It is difficult to identify factors explaining relatively high serum levels of zinc found in some patients with IDA from IB group, as well as their relationship with development of IDA. Some studies have shown that nutritional deficiency of iron enhances the intestinal absorption of zinc suggesting the divalent metal transporter 1 (DMT1) as a common absorptive pathway for both metals and physiological basis for such an interaction . Although zinc is considered antagonistic to iron  on the basis of absorptive competition, conflicting results have been obtained in studies evaluating effect of zinc on iron absorption, and DMT1 has been postulated as an unlikely site for competitive antagonism .
Discovering significantly higher serum copper in II group of patients with IDA in comparison to healthy controls and relatively high serum copper in a part of IB group may be considered as a consequence of adaptation mechanisms in ID intended to maximize iron delivery for erythropoiesis . There are data for upregulating the duodenal iron transporter DMT1 which is also a physiologically relevant copper transporter and the Menkes copper ATPase (MNK protein, Atp7a) on the basolateral membrane of enterocytes under low iron conditions [1, 2, 13].
It has been shown that increased copper absorption induced by ID might contribute to IDA  due to known antagonistic competition between copper and iron at the level of DMT1 [4, 8]. Moreover, higher serum copper concentrations are related to high levels of serum ceruloplasmin which, because of the antagonism with zinc, lowers zinc to copper (Zn : Cu) ratio. This is known to increase hemolysis and peroxidation of erythrocytes and thereby promotes anemia [7, 43]. Therefore, higher serum levels of copper in II group of patients and relatively high although in the reference range serum levels of copper in IB group may be considered as an important contributing factor for IDA.
In addition, imbalance of erythrocyte and serum copper was observed in II group of children with IDA with significant increase of its concentration in the blood serum, but copper deficiency in red blood cells (Table 2). It is known that erythrocyte deficiency of copper impairs incorporation of iron into the haem structure .
The serum concentrations of chromium were found to be lower than the reference values in 73% of children with IDA in I group. Other researchers  have also discovered significantly lower concentrations of chromium in blood of anaemic patients when compared to control subjects. Chromium is considered synergistic to iron and its deficiency can lead to ID . For the rest 27% of patients with IDA in I group, serum chromium concentrations within the reference values were found. This is explained by the fact that besides being synergistic, chromium can be antagonistic to iron due to competition for binding to apotransferrin. Significantly reduced uptake of iron by serum transferrin has been observed in the presence of chromium [4, 19]. Therefore, in these children, serum chromium levels found may be associated with negative influence of chromium on iron metabolism, thus contributing to the aetiology of IDA.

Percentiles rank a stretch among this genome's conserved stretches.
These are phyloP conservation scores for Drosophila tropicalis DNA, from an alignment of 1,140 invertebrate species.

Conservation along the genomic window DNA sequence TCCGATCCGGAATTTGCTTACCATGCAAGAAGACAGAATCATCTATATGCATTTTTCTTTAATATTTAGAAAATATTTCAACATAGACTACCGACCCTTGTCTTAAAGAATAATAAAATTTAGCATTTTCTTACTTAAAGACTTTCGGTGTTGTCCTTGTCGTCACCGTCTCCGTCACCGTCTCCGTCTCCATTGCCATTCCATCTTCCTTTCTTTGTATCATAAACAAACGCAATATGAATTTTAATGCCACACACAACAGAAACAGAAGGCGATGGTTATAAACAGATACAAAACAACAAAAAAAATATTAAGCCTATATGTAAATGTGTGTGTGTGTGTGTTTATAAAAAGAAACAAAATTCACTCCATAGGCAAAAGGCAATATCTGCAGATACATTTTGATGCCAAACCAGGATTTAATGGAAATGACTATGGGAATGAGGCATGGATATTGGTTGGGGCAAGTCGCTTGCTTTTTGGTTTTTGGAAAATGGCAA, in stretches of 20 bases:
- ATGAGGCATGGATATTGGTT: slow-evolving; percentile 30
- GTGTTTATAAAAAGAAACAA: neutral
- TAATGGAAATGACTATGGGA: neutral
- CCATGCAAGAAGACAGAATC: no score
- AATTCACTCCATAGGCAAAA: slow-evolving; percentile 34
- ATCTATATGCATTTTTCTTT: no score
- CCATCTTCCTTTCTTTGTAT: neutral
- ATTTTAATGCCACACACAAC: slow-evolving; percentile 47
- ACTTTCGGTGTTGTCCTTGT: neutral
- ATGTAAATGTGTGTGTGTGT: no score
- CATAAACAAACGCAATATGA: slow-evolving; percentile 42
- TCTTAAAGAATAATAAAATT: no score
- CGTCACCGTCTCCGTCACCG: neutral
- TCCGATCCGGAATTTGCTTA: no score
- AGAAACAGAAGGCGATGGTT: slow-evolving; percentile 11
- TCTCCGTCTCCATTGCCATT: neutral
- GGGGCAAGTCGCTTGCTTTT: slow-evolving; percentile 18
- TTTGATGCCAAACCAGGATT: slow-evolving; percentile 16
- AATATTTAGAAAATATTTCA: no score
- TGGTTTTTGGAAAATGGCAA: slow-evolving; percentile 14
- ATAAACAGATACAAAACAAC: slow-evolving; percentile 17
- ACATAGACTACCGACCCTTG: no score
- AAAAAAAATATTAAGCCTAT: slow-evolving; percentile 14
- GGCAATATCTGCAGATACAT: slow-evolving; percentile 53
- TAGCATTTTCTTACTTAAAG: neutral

Both cobalt and nickel mean serum concentrations in our study were found to be significantly lower in children with IDA than healthy controls (). Cobalt and nickel play important roles in the processes of erythropoiesis. It has been shown that both metals stimulate erythropoietin production by activation of the transcription factor hypoxia-inducible factor 1 (HIF-1). Cobalt influences DNA synthesis accelerating maturation of erythroid stem cells and stimulates haemoglobin synthesis [21, 45]. Nickel is considered synergistic to iron by promoting its intestinal absorption and nickel deficiency can lead to ID and anaemia [4, 17, 46]. Therefore, deficiencies of both trace elements might be a contributing factor for development of IDA in our study.
However, it is difficult to identify the contribution factors explaining these results because although serum levels of cobalt and nickel were found to be lower than the control subjects, they were within the reference values. It has been shown that the intestinal absorption of iron, cobalt, and nickel is mediated by a common transport mechanism, DMT1 [2, 47], which is known to be upregulated by ID [2, 13]. It has been found, however, that transport capacity for cobalt and nickel was lower than the iron because of a higher binding constant and lower exchange rate for both metals as compared with iron. This probably not only results in suppressed duodenal uptake of iron but also explains lower levels of cobalt and nickel which we observed in children with IDA .
We also found that dietary factors and malabsorption may be regarded as associated with lower serum concentrations of cobalt and nickel in our patients with IDA. Important dietary sources of cobalt are animal tissues or products, such as meat, eggs, and dairy products, which were found to be scarce in the diet of the children with IDA. High dietary intake of cow’s milk, frequently observed in children of infancy and early childhood, and found as a common dietary pattern in our patients with IDA, does not obligatory provide sufficient intake of cobalt because of the known geochemical cobalt deficiency. As cow’s milk has low nickel content and contains factors inhibiting nickel absorption, cow’s milk-based dietary patterns observed in our study may be a possible reason for lower serum levels of nickel discovered. Intestinal malabsorption, found in certain patients with IDA, is also known as contributing to low cobalt and nickel content in the organism [48–50].